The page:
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Early Signs of Emerald Ash Borer

Posted on Sep 30, 2014

At about the size of a tic-tac, the Emerald Ash Borer (EAB) doesn’t seem like it could possibly do much harm; however, its size allows its invasion to often go undetected. The ash borer is a non-native wood boring beetle that is capable of causing thousands of dollars of damage to ash trees, which make up 10% of New York’s forest and are favorable for planting along street sides in urban centers and towns. With an invader that is so small and with so many trees, how is it possible to detect this unwelcome bug? Knowing the signs and symptoms can help catch this intruder early in the act and increase the chances of successfully treating a victimized tree.

Emerald Ash Borer Bark Cracks

Emerald Ash Borer adults will lay their eggs in the bark of any size ash tree. As the larvae develop and begin to burrow into the soft tissues of the tree (phloem), which are used to transport nutrients throughout the tree, the bark above or below will begin to crack. This opens up the bark and can sometimes make the larvae’s galleries visible.

Emerald Ash Borer Galleries

Underneath the bark cracks, “S” shaped galleries (or pathways) are formed by the larvae eating their way through the phloem of the tree. As the larvae grow larger, the pathways grow wider.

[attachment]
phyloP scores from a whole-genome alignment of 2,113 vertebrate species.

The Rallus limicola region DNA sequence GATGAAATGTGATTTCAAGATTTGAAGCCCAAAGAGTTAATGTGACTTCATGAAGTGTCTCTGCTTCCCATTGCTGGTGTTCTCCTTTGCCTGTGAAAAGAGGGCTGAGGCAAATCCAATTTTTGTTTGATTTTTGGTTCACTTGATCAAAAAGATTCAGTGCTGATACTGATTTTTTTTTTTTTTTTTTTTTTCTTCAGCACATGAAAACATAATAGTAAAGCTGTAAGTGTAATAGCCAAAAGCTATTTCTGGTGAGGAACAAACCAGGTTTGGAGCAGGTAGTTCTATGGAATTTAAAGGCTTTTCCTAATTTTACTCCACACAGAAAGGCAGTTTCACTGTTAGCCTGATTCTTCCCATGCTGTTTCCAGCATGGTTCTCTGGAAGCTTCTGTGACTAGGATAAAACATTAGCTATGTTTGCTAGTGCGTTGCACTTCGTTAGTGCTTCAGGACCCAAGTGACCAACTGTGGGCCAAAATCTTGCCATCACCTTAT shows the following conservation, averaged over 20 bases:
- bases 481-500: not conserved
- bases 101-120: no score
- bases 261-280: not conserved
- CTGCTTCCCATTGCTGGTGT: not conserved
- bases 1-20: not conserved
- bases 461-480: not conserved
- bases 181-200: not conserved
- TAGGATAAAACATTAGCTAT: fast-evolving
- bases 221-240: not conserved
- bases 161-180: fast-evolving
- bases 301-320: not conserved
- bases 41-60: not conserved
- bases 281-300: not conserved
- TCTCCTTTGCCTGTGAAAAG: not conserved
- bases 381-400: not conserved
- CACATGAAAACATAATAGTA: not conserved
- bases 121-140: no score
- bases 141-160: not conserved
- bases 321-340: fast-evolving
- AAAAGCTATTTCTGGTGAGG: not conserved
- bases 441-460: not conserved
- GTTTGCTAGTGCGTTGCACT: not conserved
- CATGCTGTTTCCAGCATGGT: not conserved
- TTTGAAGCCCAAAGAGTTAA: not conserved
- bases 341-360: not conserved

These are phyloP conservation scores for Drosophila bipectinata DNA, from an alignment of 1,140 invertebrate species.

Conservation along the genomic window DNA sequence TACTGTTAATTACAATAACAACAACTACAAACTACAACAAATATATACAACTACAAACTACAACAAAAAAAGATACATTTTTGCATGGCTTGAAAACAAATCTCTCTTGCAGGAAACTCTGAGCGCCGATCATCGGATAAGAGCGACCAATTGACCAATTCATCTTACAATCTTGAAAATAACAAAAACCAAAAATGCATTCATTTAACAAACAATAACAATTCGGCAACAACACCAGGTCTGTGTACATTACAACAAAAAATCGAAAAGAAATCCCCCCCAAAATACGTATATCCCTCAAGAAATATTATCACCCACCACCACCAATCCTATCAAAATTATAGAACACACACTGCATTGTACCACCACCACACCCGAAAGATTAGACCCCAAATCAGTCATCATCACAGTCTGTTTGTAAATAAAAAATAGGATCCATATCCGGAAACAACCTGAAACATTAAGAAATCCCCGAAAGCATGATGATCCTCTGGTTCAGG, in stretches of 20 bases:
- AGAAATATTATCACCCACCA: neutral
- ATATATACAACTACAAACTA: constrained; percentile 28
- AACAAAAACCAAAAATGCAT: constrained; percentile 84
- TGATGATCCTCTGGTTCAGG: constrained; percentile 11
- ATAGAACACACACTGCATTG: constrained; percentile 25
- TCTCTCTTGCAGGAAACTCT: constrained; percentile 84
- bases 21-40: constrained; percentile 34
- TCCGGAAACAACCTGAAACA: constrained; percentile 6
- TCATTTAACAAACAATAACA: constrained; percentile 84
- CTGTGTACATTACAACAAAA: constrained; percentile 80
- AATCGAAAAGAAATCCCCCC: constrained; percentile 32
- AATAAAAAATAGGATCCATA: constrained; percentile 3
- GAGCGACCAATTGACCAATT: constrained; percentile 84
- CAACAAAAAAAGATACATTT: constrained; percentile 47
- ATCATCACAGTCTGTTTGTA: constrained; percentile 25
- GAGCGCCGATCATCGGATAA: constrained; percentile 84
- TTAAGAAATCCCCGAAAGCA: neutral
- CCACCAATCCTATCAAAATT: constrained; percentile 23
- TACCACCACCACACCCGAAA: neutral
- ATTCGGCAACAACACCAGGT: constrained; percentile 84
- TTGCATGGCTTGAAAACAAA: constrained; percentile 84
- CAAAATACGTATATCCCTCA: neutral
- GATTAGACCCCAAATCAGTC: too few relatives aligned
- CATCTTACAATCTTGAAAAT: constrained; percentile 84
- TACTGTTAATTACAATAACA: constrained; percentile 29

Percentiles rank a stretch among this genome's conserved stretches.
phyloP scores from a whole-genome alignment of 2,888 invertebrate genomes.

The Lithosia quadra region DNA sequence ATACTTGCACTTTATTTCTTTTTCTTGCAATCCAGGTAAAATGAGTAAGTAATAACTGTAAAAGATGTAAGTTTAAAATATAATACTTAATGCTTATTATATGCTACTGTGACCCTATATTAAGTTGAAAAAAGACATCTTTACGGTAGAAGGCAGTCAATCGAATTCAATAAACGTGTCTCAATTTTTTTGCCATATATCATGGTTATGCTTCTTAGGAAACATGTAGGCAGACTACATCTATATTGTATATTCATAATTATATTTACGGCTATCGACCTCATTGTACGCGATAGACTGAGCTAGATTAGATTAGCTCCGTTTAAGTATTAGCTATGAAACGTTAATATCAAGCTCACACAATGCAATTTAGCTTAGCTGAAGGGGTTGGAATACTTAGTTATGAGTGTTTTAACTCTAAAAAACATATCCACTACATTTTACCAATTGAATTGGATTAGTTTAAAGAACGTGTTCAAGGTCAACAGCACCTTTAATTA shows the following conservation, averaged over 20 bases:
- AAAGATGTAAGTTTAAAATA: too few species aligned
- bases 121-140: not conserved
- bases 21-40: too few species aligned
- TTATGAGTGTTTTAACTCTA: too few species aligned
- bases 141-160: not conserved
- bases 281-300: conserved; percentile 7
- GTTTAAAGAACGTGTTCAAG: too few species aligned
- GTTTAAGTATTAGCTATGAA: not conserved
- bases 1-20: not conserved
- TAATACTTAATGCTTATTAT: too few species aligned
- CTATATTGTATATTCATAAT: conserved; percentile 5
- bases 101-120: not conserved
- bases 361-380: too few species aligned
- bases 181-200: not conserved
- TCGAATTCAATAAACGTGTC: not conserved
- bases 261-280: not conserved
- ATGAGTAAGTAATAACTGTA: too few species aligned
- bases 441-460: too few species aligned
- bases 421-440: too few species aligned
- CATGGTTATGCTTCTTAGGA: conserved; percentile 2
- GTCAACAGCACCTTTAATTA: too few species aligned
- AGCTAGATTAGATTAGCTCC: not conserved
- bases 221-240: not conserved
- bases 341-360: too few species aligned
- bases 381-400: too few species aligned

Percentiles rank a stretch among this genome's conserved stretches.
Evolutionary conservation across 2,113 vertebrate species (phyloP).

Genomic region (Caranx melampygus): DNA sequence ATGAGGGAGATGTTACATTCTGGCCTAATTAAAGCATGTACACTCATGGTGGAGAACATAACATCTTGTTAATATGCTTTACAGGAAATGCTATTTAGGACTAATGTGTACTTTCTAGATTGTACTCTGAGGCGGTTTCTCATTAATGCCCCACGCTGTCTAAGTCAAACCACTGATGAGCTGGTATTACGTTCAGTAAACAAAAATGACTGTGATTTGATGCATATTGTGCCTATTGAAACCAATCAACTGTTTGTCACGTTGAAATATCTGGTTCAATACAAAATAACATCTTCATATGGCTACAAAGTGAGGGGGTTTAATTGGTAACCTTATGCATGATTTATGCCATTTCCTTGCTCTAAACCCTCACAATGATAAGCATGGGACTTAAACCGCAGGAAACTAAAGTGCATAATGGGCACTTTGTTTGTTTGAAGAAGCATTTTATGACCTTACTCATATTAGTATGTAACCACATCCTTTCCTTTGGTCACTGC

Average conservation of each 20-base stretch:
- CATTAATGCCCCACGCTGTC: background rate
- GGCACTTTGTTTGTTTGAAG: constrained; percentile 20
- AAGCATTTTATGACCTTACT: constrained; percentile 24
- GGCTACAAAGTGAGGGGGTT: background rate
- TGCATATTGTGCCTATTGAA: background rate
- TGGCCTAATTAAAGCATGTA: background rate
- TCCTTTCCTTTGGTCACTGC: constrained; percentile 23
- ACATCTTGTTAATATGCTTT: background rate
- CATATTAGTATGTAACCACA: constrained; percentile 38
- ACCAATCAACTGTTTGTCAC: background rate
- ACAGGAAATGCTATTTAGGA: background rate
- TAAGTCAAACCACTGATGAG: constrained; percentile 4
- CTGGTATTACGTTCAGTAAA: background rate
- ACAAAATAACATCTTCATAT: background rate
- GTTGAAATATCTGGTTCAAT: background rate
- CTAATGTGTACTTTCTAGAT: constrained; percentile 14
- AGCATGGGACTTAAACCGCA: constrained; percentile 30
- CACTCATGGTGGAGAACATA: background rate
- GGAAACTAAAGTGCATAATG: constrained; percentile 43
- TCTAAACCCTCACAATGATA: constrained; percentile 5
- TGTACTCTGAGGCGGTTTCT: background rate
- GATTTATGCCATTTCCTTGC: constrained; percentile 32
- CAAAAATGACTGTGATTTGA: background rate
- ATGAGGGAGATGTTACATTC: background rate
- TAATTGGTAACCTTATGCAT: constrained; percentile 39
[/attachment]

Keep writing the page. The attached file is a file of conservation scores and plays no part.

Emerald Ash Borer Woodpeckering and crown die-off

From the outside of the tree, Emerald Ash Borer larvae cannot be seen; however, they can be heard. Once the larvae are detected by a woodpecker, the bird will hammer away, collecting as many juicy EAB larvae as it can. Woodpecker holes all around the tree are a good indicator of EAB’s presence, as well as the resulting crown die-back pictured also.

Canopy die-back

As an EAB infestation continues, noticeable crown die-back will occur. While EAB larvae feed away at the inside of the tree, adult beetles will feed on the leaves, hitting the tree hard both inside and out!

If an ash tree is seen exhibiting these signs or symptoms, or others such as “D” shaped exit holes in the bark or sprouting of new trees on an existing tree’s trunk, then action should be taken to eliminate the pesky Emerald Ash Borer causing all the problems. Trees that are showing these signs have the potential to be treated to rid them of EAB or can be cut down to prevent the possibility of injury from a falling tree or branch as a result of the tree’s death. One important thing to note however, is once a tree is cut it cannot be sold off as firewood. The easiest way to spread EAB into new locations is through the transportation of infested wood.

While Emerald Ash Borer may seem like a scary invasive that has the potential to kill off our local ash trees, we have an opportunity to stop it in it’s tracks. Simply knowing the signs and symptoms of an EAB infestation can aid in identifying trees in need of help. Furthermore, reporting potential EAB to NYS DEC, Cornell Cooperative Extension or to us here at RTPI can help confirm EAB activity and take action to get it out of our local forests and urban areas.

So this fall keep an eye out for any suspicious activity and join in however you can to help keep this bug out of our backyards!

Elyse Henshaw
Conservation Technician